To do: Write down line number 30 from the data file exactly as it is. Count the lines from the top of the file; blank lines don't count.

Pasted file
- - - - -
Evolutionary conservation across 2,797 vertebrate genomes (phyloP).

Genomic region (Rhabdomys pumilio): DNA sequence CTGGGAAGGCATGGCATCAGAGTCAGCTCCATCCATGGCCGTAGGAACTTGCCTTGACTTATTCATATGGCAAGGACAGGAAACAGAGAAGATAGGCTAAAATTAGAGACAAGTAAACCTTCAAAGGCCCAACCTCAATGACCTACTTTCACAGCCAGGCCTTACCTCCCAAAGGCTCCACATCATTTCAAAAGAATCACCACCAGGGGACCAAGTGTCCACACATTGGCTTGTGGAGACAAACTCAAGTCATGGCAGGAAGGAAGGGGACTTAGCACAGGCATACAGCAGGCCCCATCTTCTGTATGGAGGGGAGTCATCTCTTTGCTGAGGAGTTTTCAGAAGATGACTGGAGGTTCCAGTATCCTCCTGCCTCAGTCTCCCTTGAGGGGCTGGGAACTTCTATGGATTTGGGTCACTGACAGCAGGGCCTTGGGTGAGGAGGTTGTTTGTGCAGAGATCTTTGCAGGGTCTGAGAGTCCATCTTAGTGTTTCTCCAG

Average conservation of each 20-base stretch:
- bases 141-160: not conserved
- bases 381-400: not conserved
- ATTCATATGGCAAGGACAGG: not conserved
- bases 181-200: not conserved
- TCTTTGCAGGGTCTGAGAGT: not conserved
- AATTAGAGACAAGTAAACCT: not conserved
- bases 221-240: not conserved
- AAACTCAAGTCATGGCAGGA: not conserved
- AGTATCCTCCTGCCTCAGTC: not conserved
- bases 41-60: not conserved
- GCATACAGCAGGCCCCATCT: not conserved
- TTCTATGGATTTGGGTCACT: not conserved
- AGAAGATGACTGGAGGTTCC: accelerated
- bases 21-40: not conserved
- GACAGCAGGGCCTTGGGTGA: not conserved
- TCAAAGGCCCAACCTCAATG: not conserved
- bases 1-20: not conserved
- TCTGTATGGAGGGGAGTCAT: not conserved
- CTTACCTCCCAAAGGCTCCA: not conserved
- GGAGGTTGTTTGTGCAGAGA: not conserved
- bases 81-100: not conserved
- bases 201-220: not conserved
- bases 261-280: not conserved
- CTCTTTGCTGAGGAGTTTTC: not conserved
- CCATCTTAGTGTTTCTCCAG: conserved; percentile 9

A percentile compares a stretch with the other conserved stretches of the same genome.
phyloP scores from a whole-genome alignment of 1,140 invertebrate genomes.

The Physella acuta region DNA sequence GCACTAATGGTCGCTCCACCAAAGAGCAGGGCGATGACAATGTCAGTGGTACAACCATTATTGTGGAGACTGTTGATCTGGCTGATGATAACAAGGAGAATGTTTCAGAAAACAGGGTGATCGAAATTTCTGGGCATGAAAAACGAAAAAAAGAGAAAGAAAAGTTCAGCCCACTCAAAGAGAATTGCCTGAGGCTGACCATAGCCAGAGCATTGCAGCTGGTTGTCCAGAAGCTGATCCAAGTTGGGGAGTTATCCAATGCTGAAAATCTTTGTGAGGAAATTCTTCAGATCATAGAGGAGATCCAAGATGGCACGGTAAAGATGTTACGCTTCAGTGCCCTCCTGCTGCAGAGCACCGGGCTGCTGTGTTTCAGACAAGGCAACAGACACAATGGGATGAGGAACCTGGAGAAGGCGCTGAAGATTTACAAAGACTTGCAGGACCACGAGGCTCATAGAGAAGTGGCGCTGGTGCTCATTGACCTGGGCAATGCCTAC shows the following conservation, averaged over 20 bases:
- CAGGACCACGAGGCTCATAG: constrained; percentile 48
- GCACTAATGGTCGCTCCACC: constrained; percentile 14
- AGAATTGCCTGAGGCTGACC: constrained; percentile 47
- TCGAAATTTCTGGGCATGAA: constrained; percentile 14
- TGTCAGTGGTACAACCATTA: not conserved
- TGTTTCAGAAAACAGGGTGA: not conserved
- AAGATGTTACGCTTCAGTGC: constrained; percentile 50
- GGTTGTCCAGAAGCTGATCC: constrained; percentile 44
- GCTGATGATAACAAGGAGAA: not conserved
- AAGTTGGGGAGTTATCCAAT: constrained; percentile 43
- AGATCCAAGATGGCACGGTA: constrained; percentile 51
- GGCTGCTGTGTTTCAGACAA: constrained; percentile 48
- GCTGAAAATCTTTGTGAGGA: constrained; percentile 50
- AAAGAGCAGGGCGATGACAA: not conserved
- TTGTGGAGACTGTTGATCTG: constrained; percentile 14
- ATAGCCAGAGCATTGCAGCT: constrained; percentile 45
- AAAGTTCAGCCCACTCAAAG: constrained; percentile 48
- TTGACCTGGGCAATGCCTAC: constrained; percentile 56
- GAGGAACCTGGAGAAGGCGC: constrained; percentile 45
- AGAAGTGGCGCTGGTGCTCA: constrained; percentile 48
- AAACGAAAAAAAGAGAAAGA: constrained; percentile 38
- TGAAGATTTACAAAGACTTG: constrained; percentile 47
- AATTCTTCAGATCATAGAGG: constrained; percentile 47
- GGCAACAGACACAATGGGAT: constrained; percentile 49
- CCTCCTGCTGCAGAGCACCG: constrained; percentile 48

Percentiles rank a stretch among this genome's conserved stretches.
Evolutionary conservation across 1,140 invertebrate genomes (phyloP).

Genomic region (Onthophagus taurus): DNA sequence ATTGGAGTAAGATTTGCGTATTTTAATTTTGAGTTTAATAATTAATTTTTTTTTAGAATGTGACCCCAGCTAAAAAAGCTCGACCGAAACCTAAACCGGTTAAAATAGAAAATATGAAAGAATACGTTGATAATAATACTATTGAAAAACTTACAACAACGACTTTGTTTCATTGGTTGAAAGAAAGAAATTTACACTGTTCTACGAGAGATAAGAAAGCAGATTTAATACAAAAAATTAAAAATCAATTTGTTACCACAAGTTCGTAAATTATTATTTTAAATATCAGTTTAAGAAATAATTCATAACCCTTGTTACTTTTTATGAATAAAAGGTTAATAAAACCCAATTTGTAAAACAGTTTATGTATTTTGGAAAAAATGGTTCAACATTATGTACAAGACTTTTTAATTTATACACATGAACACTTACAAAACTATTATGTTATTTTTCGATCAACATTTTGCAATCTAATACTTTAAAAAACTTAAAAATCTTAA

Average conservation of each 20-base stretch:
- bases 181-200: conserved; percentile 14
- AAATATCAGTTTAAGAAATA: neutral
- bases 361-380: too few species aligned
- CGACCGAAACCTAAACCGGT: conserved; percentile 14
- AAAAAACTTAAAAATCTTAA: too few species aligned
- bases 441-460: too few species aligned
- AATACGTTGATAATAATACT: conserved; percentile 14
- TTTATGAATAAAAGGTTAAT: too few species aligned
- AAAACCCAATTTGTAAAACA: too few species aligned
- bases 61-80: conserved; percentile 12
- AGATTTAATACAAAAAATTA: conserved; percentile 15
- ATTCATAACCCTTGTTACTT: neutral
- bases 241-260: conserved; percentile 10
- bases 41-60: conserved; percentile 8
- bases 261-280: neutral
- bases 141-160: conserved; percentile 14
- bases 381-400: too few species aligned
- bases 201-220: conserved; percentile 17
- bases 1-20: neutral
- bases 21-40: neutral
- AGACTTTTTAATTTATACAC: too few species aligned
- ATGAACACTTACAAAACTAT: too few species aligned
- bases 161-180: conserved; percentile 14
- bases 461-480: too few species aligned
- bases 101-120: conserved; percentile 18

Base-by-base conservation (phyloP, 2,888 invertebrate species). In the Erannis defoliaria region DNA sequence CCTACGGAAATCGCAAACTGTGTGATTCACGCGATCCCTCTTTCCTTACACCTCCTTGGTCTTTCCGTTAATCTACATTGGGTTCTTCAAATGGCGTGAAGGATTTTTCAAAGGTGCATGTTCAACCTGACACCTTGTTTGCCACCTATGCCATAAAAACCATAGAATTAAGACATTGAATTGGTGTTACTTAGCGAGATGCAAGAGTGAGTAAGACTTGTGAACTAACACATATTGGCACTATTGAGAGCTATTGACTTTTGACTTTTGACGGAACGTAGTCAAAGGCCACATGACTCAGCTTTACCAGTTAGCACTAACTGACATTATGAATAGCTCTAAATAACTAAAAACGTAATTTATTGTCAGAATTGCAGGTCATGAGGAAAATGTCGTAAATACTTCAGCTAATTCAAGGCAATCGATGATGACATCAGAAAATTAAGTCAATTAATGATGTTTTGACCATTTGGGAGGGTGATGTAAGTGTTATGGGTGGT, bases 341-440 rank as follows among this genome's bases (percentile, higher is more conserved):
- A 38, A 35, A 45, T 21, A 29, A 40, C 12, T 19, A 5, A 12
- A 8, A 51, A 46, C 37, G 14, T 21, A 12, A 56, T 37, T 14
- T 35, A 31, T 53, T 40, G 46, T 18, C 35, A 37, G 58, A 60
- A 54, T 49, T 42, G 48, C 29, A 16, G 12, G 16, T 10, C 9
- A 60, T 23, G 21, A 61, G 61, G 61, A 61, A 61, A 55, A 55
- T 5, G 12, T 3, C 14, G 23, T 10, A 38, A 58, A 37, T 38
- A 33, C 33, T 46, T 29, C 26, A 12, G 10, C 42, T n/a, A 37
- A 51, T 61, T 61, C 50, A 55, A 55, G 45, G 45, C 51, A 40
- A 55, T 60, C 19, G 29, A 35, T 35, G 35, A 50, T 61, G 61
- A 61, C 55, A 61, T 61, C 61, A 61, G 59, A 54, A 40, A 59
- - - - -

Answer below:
phyloP scores from a whole-genome alignment of 1,140 invertebrate genomes.